SHIFT Business Festival’s program featured future visions and use cases of circular economy. Circular economy is, in a nutshell, about using the waste of one industry as raw material for another industry. The goal is to create ecologically sustainable business without sacrificing productivity or profits.
Both consumers and regulations are creating pressure on industry to implement circular economy, making new practical models and learning opportunities much needed. Risto Vapola from Neste said regarding plastics, “leading brand owners will leverage the change towards more sustainable materials and increased recycling of raw material. Recycling of plastic raw materials will be a growing trend in the coming years.”
“Linear business models won’t be cost competitive in the future,” Vapola said. For future business models to fulfil the value-based demands of customers, companies must function within an ecosystem and parties outside the company itself must also benefit from their operations.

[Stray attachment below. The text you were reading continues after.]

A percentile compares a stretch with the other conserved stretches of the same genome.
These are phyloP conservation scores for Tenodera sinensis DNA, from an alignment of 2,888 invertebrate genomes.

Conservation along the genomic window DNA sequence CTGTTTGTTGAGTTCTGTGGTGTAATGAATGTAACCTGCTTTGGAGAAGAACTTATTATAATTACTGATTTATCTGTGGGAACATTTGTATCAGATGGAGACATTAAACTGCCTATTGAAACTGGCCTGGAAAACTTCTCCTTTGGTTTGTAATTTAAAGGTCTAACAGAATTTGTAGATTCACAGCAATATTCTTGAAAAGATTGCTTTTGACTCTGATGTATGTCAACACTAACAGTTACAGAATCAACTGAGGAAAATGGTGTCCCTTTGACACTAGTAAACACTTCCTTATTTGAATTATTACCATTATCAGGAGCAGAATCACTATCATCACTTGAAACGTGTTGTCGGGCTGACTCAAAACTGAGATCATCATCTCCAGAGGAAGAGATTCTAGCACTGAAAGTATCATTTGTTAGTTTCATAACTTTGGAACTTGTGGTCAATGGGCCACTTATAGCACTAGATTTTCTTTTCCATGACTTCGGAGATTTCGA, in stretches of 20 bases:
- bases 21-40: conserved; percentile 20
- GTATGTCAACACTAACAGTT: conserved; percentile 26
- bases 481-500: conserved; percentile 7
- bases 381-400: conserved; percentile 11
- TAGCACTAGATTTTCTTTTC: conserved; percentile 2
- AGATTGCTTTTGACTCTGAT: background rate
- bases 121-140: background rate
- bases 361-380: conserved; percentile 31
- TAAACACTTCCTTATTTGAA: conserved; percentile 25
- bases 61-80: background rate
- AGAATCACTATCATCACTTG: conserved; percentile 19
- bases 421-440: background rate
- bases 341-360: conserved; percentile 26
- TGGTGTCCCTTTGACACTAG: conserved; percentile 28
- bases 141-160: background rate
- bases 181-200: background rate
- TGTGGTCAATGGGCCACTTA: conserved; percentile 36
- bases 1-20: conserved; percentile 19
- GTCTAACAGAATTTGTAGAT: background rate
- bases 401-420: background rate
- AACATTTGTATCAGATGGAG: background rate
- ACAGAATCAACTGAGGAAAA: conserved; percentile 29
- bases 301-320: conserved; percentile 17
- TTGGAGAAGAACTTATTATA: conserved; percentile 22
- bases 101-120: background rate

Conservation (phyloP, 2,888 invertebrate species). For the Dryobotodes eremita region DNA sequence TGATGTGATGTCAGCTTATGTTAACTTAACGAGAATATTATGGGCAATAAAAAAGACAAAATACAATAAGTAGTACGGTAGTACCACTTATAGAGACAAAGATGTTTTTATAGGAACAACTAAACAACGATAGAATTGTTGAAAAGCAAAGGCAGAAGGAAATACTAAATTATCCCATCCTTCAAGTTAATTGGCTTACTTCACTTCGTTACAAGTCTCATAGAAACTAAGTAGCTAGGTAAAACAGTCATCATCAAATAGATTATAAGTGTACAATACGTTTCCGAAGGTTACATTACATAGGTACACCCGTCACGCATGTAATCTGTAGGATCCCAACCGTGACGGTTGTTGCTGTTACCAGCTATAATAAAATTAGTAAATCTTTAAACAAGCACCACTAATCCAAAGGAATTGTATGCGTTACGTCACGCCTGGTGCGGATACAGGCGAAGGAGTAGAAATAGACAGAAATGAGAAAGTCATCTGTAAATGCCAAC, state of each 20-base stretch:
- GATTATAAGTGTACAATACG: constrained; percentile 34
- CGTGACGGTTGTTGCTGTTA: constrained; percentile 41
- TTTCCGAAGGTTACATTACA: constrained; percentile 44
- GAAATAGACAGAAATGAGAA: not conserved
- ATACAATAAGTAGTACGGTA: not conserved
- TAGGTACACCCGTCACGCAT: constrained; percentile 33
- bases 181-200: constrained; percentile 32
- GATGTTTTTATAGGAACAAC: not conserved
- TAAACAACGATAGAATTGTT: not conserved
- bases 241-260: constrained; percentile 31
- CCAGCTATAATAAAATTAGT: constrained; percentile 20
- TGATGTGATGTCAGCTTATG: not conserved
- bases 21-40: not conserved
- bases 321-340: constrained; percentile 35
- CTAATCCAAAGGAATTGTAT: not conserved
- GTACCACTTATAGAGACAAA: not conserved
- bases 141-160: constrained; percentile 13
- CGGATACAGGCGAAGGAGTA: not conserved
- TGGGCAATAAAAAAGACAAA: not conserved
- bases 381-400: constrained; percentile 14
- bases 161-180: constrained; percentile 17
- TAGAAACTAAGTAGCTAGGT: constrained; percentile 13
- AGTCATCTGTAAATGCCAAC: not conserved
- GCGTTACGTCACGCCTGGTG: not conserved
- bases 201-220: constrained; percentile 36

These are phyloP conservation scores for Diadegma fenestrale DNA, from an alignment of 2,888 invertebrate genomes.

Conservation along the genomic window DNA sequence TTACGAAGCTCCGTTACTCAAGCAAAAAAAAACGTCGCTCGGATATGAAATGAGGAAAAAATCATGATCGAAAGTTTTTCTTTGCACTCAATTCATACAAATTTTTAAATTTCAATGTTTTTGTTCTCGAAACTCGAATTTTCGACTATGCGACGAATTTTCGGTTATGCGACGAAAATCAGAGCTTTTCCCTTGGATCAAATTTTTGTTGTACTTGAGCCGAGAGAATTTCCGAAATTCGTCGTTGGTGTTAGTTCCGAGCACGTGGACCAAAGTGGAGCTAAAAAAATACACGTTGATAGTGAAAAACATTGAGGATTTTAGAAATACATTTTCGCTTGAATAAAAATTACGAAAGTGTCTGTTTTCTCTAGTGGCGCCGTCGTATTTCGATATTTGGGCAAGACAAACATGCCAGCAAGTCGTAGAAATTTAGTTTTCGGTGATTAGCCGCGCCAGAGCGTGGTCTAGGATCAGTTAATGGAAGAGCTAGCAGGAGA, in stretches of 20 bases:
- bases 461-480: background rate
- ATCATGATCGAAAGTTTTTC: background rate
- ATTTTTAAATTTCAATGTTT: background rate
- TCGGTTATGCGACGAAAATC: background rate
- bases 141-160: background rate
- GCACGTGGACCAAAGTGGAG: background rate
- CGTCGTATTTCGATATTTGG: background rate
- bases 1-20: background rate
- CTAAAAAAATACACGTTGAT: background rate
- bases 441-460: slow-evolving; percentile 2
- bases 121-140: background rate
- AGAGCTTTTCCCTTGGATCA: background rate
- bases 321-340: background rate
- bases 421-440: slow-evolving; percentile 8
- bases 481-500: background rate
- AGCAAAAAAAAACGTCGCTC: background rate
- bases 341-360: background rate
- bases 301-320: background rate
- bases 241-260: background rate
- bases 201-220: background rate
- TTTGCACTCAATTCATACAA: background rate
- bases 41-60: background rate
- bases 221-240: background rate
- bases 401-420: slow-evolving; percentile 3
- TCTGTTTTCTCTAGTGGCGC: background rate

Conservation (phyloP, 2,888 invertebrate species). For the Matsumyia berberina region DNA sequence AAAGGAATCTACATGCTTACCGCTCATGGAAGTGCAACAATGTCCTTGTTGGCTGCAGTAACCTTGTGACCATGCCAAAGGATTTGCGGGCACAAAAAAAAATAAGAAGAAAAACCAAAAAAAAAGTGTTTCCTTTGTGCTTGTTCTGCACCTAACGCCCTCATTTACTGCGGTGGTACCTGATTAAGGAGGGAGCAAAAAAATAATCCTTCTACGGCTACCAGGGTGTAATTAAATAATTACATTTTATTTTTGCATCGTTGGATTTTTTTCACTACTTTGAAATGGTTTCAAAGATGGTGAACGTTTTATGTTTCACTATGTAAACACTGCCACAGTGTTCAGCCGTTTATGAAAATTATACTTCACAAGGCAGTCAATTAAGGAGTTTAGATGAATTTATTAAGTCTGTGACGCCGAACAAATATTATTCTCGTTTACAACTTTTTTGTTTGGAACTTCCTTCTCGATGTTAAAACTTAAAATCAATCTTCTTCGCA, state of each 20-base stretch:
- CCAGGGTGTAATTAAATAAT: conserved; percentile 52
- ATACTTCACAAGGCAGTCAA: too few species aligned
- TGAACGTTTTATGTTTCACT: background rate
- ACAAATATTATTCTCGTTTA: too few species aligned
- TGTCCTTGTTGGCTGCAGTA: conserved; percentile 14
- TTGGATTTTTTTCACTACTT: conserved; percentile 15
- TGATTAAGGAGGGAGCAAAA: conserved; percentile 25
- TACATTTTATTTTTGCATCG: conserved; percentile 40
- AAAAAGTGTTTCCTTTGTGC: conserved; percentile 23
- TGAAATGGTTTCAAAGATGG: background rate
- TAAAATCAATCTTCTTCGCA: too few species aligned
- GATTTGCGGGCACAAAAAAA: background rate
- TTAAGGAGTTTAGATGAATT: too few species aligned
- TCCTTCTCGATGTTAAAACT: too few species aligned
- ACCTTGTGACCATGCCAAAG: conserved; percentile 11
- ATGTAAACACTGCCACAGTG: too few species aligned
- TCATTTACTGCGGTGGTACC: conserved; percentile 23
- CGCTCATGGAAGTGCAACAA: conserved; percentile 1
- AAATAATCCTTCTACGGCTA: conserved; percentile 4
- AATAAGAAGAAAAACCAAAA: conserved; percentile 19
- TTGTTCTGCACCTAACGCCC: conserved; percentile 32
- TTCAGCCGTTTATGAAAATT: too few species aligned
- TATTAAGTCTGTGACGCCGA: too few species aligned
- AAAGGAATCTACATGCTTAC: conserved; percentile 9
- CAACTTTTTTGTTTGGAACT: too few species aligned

According to Maija Pohjakallio from Sulpack, this development is not caused by customer choices alone, as also investors take sustainability into account. “Several studies have already shown that there is a strong link between companies’ sustainability performance and economic performance. Companies will be more and more assessed on their circularity performance by customers and investors.”
Pohjakallio said sustainability should be assessed in terms of whole systems. In other words, producing individual ecological products through a linear process is not enough, and circular economy needs to be implemented throughout. “Over time, linear business models will face market, operational, legal and business risks. Future business success means not only generating profit but also creating value for society and the environment.”
To remain competitive, a circular business model relies on collaboration. “Collaboration through the value chain is the key factor, and finding the right partners,” Vapola said.